Sony swung to a quarterly operating profit as it booked strong sales of liquid crystal display TVs and digital cameras and benefited from a weaker yen, and it slightly raised its full-year forecast.
The profit jump also reflected the absence of hefty costs booked in the same quarter last year to recall faulty PC batteries.
Sony, which competes with Canon Inc in digital cameras and with Samsung Electronics Co Ltd in flat TVs, has enjoyed strong demand for its Cyber-shot digital cameras, Handycam camcorders, Vaio PCs and Bravia LCD TVs.
But its PlayStation 3 (PS3) videogame console continued to lag Nintendo Co Ltd's hot-selling Wii, and the game division fell deep into the red as it was forced to sell the PS3 at a loss.
Sony raised its forecast for operating profit to 450 billion yen ($3.9 billion) for the year to March 2008 from 440 billion, compared with a consensus of 431.5 billion yen in a poll of 21
analysts by Reuters Estimates.
The revised forecast represents a more than six-fold jump from a year earlier.
Sony, battling Nintendo and Microsoft Corp in the global videogame industry, loaded the PS3 with its cutting-edge technology such as a Blu-ray high-definition DVD recorder and the "Cell" high-performance microchip.
But the advanced components have driven up the price for buyers and made it difficult and time-consuming for game creators to develop PS3 software.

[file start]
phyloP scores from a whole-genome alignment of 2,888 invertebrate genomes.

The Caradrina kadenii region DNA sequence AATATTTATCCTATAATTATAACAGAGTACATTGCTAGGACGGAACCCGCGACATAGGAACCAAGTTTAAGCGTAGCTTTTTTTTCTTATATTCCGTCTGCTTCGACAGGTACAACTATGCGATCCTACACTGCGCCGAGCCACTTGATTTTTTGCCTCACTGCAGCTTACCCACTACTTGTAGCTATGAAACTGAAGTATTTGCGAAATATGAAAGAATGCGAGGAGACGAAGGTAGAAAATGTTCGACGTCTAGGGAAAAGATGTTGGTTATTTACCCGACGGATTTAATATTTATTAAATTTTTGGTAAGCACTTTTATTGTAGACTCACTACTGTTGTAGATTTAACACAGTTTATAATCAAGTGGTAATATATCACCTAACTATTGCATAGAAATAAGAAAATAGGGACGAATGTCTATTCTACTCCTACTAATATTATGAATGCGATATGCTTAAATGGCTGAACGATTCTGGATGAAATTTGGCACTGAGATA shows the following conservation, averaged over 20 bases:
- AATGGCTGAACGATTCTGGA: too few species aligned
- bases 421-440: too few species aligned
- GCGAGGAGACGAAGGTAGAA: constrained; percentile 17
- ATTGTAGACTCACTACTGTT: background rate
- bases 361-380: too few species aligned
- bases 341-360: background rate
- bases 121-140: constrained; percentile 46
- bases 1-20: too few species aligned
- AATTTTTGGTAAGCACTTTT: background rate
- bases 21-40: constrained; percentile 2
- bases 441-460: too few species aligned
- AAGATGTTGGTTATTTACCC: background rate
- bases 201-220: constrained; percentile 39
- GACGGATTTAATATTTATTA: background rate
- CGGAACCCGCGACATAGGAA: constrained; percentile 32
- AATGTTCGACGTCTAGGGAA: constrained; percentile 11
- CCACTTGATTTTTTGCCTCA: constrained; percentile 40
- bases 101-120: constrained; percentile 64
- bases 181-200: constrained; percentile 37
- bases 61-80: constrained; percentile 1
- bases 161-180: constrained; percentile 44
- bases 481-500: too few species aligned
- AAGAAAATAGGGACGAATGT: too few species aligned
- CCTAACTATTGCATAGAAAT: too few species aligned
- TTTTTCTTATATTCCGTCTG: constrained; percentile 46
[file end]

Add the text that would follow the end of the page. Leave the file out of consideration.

Nintendo said earlier its April-September operating profit nearly tripled, and it raised its full-year outlook. Microsoft reports quarterly earnings later on Thursday.
Sony recently announced PS3 price cuts and the launch of a low-price model to ignite demand and win back sales in the run-up to the crucial holiday season. But the cheaper PS3, which goes on sale in Japan on Nov. 11 for 39,980 yen ($350), will still cost 60 percent more than Nintendo's Wii.
Nintendo said earlier this month that software publisher Capcom would develop the latest version of its "Monster Hunter" blockbuster action game for the Wii. Capcom had previously developed "Monster Hunter" for Sony's consoles.
Sony said July-September operating profit was 90.47 billion yen, versus a year-earlier loss of 20.83 billion, when the Tokyo-based electronics and entertainment conglomerate was hit by
hefty costs for recalling PC batteries.
Net profit soared to 73.72 billion yen from 1.68 billion.
Besides brisk camera and camcorder sales, Sony's quarterly results were boosted by a one-off gain from selling land.
Sony shares rose 1.6 percent in the year to Wednesday, outperforming Tokyo's electrical machinery index IELEC, which lost 6.5 percent.